I don’t exactly know how I dismounted, but dismount I did and I am pleased to report I left no skin on the pavement. I spent the next five-plus minutes not cheerfully barking “ON YOUR LEFT” at other athletes per usual, but instead grumpily growling “YES!” as athletes passed and nicely asked “ARE YOU OK???”
First, I tried in vain to get the shoe off the pedal…or should I say the pedal off the shoe. When that failed, I tried to thread the bolt into the hole in the crank arm with the shoe still affixed. When that failed, I thought of walking back to transition, getting my first DNF. (Non-athlete translation: Did Not Finish.) No way! The DNF thought helped me summon the super-human strength required to pull the damned shoe off the pedal (or pedal off the shoe). I got the damned bolt to thread a turn or two, no more.
Not wanting to have to figure out how to do that odd dismount again, I rode the rest of the race course rather gingerly. (An aside while we’re on the topic of ginger: Ginger Howell, who came in first overall last year and was therefore assigned bib #1 this year ended up being a DNS. Non-athlete translation: Did Not Start.) My goal was to put out as little power as possible on the right side, and use downhills as effectively as possible.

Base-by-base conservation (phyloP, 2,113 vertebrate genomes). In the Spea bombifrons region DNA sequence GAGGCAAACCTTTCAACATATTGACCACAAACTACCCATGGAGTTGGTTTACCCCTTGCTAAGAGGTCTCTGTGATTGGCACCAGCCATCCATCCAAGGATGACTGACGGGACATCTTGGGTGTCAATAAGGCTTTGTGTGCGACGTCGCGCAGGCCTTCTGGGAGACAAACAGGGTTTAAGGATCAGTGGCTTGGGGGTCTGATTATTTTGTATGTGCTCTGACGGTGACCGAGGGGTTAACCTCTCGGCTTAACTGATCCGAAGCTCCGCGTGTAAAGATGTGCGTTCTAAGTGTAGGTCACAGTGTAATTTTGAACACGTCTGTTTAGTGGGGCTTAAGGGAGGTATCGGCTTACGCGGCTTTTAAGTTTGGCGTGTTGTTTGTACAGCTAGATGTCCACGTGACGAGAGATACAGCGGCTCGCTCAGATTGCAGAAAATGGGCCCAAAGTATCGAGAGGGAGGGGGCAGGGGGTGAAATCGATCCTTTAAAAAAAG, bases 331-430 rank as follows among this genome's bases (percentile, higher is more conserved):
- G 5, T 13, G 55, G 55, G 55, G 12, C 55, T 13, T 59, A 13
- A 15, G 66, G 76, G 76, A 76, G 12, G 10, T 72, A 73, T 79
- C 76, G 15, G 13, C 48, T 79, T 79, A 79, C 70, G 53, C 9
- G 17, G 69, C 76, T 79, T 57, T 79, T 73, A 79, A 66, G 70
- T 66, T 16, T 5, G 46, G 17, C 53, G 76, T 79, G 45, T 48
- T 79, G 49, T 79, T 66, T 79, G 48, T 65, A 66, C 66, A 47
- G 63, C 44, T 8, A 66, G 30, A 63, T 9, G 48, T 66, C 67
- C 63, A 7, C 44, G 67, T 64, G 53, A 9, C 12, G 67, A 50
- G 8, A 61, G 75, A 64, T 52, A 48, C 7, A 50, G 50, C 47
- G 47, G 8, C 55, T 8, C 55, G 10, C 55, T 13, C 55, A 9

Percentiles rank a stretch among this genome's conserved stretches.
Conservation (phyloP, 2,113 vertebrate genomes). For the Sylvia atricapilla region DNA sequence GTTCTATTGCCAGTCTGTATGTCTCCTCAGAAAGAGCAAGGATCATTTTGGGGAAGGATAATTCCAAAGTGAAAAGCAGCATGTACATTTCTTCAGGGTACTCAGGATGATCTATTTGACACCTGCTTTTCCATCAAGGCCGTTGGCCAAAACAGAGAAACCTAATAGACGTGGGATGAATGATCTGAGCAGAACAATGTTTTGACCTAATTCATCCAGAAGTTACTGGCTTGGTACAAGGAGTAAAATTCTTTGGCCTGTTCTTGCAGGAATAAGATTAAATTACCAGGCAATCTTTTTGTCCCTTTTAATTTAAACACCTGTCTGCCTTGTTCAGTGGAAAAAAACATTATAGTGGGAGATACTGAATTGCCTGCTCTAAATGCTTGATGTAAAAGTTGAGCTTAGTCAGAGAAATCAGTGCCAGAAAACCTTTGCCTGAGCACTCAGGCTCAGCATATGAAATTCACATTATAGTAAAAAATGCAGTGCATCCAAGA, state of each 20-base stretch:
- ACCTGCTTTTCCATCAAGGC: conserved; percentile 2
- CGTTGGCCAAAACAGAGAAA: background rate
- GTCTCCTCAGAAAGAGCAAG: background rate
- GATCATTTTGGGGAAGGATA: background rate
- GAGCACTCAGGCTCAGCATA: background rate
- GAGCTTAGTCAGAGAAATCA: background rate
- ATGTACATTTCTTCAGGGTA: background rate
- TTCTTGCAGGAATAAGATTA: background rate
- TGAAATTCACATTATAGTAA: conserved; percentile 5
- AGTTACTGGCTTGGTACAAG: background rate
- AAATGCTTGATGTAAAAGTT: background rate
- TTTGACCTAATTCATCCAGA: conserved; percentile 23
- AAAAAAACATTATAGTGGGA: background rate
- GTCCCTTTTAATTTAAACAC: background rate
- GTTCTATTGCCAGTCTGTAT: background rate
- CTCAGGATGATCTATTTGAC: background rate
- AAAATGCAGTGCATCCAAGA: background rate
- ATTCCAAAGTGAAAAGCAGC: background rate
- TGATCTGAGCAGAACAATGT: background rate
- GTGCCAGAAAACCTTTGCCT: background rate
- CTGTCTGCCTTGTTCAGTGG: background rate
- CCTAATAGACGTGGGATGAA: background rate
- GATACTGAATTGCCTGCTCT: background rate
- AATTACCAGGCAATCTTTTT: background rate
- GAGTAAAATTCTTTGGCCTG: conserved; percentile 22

I eventually mercifully reached transition and racked a very confused Viper. Is that all we get to do today? The poor boy was crestfallen.
A silver lining type of girl, I sought out the optimistic viewpoint: At least I didn’t have the Vector power pod onboard, as it would likely have broken! Bonus ball: I’d get to run this hilly course with pretty fresh legs!
I had the day’s second fastest T2 and a good-for-me run and in the end placed 9th overall, out of 685 competitors.
For the visual thinkers amongst you, here is a properly threaded pedal:
…and here is what my right side looked like post-race:
Full results in all their awfulness are here.
That’s all for now. As usual, thanks for stopping by. Don’t be a dumbass and by that I mean don’t swap your pedals pre-race. Double-triple check all of your bolts the night before, and if for some reason one of your screws still comes unthreaded as you race, don’t you come unglued. After all, it’s only a race and there will be others… (Silver lining for me and Viper: there’s even one more race of the season so we can redeem ourselves. Yep, Buzzard’s Bay is in two weeks. and we are already ready already!)
For the triathletes: what’s the weirdest-most-heartbreaking-most-infuriating mechanical issue you’ve had on race day? Do share in the comments section below so we can commiserate!